In a February letter, the AHA challenged the proposed payment scheme and argued that psychiatric units would "no longer be financially sustainable," prompting closures that would strain access to inpatient care in an industry already struggling to meet demand. Covall anticipates that the regulations, if implemented as proposed, will fuel further consolidation among inpatient psychiatric providers.
Steven Sharfstein, president and chief executive officer of Baltimore-based Sheppard Pratt Health System, Maryland's largest behavioral-health provider, says policymakers need to increase outpatient reimbursement if the overflow of psychiatric patients in ERs is to stop.
Hospitals rightly have specialized in stabilizing mentally ill or substance-abuse patients in a crisis, but patients face a daunting search for outpatient acute-care or community-based providers that may help prevent a trip to the hospital, Sharfstein says. Bolstering outpatient insurance coverage stands to improve patients' access to community care for management of chronic mental illness, he says.
Medicare requires enrollees to cover 50% of outpatient mental-health expenses, he says, and private insurers' coverage inadequately covers mental illness with benefits that aren't as comprehensive as those for physical diseases; Sharfstein calls both practices discriminatory. Federal parity legislation would do the most to even out commercial coverage, he says.
In Congress, an effort to expand a 1996 law that requires insurers to offer identical lifetime and annual benefits for mental and physical illnesses has met resistance from insurers, which argue that such mandates would drive up already high premiums.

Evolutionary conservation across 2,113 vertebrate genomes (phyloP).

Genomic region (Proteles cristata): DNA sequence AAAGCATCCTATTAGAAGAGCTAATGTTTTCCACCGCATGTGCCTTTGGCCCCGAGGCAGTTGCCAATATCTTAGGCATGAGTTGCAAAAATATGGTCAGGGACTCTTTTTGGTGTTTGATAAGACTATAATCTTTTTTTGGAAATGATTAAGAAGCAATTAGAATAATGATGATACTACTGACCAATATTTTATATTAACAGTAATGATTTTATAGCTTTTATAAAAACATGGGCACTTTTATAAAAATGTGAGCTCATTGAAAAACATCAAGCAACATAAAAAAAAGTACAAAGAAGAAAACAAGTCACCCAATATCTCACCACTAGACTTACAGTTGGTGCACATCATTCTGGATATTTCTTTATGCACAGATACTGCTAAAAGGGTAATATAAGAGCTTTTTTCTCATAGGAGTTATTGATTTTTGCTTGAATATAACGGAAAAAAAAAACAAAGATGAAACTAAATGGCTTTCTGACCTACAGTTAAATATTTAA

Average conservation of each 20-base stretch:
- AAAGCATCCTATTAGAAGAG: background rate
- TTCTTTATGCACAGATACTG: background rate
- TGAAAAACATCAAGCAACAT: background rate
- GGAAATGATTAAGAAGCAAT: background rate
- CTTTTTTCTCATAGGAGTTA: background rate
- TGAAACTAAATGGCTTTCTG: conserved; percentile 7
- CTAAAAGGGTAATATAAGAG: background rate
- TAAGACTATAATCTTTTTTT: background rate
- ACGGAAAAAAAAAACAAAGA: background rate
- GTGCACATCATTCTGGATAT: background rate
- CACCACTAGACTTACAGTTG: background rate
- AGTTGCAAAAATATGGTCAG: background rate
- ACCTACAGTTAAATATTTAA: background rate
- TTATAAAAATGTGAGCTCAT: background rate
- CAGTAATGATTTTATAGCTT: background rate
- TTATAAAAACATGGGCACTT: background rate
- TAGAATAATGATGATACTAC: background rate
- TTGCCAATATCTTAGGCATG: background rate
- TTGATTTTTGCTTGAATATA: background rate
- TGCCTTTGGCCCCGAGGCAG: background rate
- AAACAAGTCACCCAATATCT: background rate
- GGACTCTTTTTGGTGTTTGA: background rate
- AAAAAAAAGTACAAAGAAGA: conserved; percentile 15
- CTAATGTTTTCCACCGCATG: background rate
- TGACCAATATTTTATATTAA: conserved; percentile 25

All but two states have laws that address mental-health or substance-abuse treatment coverage, according to the National Conference of State Legislatures, or NCSL. Iowa and Wyoming are the exceptions. Cost-containment concerns were obvious in U.S. legislative chambers last year, as aggressive attempts to slow overall U.S. healthcare inflation stalled--or reversed--mandates for mental healthcare, says Lee Dixon, director of the NCSL Health Policy Tracking Service. For example, in recent months, Washington state enacted a law that allows employers with fewer than 50 workers to opt out of certain mandated health benefits, including mental-health and substance-abuse treatment coverage.
Despite 1990s restrictions on provider payments and hospital admissions, at least one analysis of mental-health coverage, published in July's Health Affairs, found treatment for mental illness for adults and children rose in the 1990s, though the quality of care was inconsistent.
The study's authors, David Mechanic, director of Rutgers University's Institute for Health, Health Care Policy and Aging Research, and Scott Bilder, a senior programmer for the institute, cite findings from a 2001-02 national survey, which found patients suffering from major depression who received treatment were almost as likely to be cared for by a primary-care doctor as a mental-health specialist, despite better outcomes from psychiatric providers.